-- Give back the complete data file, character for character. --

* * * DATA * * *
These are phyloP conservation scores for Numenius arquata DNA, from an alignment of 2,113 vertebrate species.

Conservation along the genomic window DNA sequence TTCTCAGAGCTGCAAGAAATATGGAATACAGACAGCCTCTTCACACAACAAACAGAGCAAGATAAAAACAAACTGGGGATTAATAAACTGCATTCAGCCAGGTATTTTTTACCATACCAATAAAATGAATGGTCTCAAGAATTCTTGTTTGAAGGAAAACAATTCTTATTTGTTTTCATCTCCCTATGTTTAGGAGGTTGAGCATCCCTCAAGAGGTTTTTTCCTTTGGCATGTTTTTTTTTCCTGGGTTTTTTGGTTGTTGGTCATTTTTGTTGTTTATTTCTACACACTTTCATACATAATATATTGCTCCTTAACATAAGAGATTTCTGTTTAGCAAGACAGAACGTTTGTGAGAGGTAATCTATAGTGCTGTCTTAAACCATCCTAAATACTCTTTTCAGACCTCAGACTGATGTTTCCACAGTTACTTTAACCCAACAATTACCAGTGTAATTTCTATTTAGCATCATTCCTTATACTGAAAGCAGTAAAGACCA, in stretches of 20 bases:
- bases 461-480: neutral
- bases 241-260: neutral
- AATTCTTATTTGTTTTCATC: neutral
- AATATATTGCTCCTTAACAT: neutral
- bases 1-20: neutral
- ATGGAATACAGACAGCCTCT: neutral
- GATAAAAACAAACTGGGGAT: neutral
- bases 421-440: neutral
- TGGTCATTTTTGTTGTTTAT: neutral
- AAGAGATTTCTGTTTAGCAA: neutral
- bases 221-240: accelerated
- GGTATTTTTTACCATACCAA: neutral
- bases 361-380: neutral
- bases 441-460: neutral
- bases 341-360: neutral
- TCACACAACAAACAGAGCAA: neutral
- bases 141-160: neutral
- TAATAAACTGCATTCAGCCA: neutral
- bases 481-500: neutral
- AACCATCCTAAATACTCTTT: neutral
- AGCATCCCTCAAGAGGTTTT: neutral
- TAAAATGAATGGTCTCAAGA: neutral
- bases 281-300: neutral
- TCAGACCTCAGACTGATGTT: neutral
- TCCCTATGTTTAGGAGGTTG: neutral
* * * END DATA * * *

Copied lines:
These are phyloP conservation scores for Numenius arquata DNA, from an alignment of 2,113 vertebrate species.

Conservation along the genomic window DNA sequence TTCTCAGAGCTGCAAGAAATATGGAATACAGACAGCCTCTTCACACAACAAACAGAGCAAGATAAAAACAAACTGGGGATTAATAAACTGCATTCAGCCAGGTATTTTTTACCATACCAATAAAATGAATGGTCTCAAGAATTCTTGTTTGAAGGAAAACAATTCTTATTTGTTTTCATCTCCCTATGTTTAGGAGGTTGAGCATCCCTCAAGAGGTTTTTTCCTTTGGCATGTTTTTTTTTCCTGGGTTTTTTGGTTGTTGGTCATTTTTGTTGTTTATTTCTACACACTTTCATACATAATATATTGCTCCTTAACATAAGAGATTTCTGTTTAGCAAGACAGAACGTTTGTGAGAGGTAATCTATAGTGCTGTCTTAAACCATCCTAAATACTCTTTTCAGACCTCAGACTGATGTTTCCACAGTTACTTTAACCCAACAATTACCAGTGTAATTTCTATTTAGCATCATTCCTTATACTGAAAGCAGTAAAGACCA, in stretches of 20 bases:
- bases 461-480: neutral
- bases 241-260: neutral
- AATTCTTATTTGTTTTCATC: neutral
- AATATATTGCTCCTTAACAT: neutral
- bases 1-20: neutral
- ATGGAATACAGACAGCCTCT: neutral
- GATAAAAACAAACTGGGGAT: neutral
- bases 421-440: neutral
- TGGTCATTTTTGTTGTTTAT: neutral
- AAGAGATTTCTGTTTAGCAA: neutral
- bases 221-240: accelerated
- GGTATTTTTTACCATACCAA: neutral
- bases 361-380: neutral
- bases 441-460: neutral
- bases 341-360: neutral
- TCACACAACAAACAGAGCAA: neutral
- bases 141-160: neutral
- TAATAAACTGCATTCAGCCA: neutral
- bases 481-500: neutral
- AACCATCCTAAATACTCTTT: neutral
- AGCATCCCTCAAGAGGTTTT: neutral
- TAAAATGAATGGTCTCAAGA: neutral
- bases 281-300: neutral
- TCAGACCTCAGACTGATGTT: neutral
- TCCCTATGTTTAGGAGGTTG: neutral